There are several different spinal reconstructive procedures, all of which have the same goals: to restore as much normal curvature to the spine as possible and prevent a curve from worsening, to remove pressure from the nerves, and to protect the nerves and spine from further damage.
Every spine is affected by scoliosis or kyphosis differently, so surgery is customized to your needs. Regardless of the technique your surgeon decides is most appropriate, all surgery for adult scoliosis or kyphosis includes spinal decompression and spinal fusion and is performed using general anesthesia.
Decompression is a technique that relieves pressure on nerve roots traveling through and near the spine. If a nerve root is pinched by part of the spine due to an unusual curve, pain signals may travel up the spinal cord to the brain, resulting in the sensation of pain in the back or legs. Relieving pressure on the nerve root can alleviate pain and improve function in the spine.
Our surgeons may use one of several decompression techniques when correcting an overly pronounced spinal curvature. These include procedures to remove part or all of the lamina, which is the bony roof of each vertebra, or bone in the spine. This is called a laminectomy.
Surgeons may also enlarge the opening in the spinal canal through which nerve roots travel to other parts of the body. This opening is called the foramen, and the surgical procedure is called a foraminotomy.
A third type of decompression allows surgeons to remove part or all of a spinal disc—the cushion-like material between the bones of the spine—that has collapsed or is pinching a nerve. This is called a discectomy.
Any or all three of these decompression techniques may be required during surgery for scoliosis or kyphosis.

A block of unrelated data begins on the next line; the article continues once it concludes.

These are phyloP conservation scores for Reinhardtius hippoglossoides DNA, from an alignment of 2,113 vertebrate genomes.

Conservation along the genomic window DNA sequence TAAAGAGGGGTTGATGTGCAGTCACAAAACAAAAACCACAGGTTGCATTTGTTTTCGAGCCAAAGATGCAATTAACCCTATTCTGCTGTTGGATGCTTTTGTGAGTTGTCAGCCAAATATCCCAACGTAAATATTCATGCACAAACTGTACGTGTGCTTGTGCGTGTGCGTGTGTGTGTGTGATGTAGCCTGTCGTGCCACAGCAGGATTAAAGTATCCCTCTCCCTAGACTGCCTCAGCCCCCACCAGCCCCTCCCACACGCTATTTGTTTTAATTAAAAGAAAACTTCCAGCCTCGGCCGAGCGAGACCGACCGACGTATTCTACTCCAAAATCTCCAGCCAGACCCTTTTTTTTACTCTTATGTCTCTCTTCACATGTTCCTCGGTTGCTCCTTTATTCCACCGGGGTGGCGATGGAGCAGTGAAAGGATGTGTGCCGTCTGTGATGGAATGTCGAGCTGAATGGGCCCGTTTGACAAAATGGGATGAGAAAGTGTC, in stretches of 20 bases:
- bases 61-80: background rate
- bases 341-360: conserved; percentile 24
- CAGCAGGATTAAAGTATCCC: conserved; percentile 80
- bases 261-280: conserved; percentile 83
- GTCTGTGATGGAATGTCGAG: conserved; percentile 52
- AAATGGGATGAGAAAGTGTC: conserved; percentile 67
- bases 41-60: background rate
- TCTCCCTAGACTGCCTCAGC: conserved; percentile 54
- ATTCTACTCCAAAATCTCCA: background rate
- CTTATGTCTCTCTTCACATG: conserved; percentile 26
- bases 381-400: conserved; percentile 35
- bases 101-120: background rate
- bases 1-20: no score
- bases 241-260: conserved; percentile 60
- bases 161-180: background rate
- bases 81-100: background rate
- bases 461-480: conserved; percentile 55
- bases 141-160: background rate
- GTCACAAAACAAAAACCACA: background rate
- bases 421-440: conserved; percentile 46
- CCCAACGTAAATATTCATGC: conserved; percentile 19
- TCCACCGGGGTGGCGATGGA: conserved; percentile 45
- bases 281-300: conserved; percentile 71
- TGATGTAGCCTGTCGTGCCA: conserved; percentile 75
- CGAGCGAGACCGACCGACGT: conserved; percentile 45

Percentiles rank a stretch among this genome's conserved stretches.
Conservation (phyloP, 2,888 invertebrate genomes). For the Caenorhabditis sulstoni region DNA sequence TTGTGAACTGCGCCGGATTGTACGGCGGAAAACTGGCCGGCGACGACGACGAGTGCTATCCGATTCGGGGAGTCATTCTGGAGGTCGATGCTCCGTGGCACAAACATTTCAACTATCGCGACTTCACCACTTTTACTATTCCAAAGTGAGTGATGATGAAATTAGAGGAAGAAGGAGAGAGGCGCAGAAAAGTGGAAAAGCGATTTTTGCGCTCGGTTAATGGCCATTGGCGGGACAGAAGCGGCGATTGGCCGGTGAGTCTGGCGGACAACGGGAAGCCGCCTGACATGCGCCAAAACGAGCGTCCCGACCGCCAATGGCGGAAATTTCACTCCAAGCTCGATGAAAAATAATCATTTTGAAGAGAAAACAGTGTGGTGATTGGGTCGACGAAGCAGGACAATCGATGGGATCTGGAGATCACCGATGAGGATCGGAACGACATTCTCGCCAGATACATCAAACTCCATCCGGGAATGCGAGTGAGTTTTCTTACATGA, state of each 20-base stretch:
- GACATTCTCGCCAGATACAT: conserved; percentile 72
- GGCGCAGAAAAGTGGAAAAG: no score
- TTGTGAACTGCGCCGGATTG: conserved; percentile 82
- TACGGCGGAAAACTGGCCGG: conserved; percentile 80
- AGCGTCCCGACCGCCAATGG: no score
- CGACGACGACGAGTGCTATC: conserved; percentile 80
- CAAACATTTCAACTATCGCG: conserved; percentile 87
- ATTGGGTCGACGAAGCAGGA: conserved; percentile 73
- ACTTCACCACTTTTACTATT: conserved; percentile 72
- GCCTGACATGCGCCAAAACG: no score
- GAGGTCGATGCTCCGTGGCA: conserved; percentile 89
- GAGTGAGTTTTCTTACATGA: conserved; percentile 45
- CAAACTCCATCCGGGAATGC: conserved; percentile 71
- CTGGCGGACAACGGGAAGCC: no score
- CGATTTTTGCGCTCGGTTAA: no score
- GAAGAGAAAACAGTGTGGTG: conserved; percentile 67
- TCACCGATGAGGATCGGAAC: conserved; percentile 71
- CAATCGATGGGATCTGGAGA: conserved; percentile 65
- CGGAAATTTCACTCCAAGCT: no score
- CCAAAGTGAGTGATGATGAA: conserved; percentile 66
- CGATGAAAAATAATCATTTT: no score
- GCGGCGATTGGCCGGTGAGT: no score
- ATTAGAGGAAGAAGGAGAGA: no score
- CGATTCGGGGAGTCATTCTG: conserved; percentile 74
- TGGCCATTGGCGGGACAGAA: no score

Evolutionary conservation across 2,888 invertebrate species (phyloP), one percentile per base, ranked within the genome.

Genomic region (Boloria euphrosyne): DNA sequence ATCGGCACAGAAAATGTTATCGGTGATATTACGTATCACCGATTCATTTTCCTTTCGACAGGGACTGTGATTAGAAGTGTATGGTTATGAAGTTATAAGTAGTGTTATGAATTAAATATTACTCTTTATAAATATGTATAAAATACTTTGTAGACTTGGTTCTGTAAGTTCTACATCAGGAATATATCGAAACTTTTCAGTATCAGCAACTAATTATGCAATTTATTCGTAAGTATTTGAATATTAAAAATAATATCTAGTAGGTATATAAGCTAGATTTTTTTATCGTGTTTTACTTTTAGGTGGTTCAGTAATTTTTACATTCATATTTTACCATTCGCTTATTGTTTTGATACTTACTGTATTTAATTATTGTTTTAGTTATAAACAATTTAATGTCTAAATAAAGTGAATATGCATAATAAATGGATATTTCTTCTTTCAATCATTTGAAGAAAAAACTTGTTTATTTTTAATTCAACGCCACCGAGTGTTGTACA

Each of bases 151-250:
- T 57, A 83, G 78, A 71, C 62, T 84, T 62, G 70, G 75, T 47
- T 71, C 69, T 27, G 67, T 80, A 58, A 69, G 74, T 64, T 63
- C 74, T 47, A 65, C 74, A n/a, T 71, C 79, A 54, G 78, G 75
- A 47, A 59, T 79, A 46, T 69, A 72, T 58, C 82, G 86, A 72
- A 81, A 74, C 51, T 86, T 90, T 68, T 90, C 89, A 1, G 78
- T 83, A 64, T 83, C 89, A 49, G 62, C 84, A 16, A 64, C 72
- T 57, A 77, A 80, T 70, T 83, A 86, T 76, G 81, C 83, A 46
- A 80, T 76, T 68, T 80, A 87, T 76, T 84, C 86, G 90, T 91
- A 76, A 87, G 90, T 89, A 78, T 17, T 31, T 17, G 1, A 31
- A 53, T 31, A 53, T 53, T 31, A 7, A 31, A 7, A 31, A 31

An important part of spine surgery in people with scoliosis or kyphosis is to restore as much normal curvature to the spine as possible. Surgeons use strong, durable plates, rods, and screws to correct the spine’s alignment. A spine with more normal curvature is also less likely to pinch a nearby nerve root, because surgical correction restores a clear path in the spinal canal for the nerves to travel through.
In order to permanently correct a spine that is excessively curved, doctors also perform a spinal fusion.
Surgeons perform spinal fusion as part of every spinal reconstructive surgery in people with adult scoliosis or kyphosis. Spinal fusion stabilizes the spine by permanently joining two vertebrae together, eliminating movement between them. Typically, small pieces of bone taken from other parts of the body, called "grafts," are placed in between vertebrae to help them fuse together. In time, new bone grows over the graft. The main job of the screws and rods placed during surgery is to hold the vertebrae solidly together while the bone growth occurs.
Spinal fusion may be performed to join two or more vertebrae together. Severe scoliosis or kyphosis may require fusion of multiple vertebrae in order to stabilize and straighten the spine.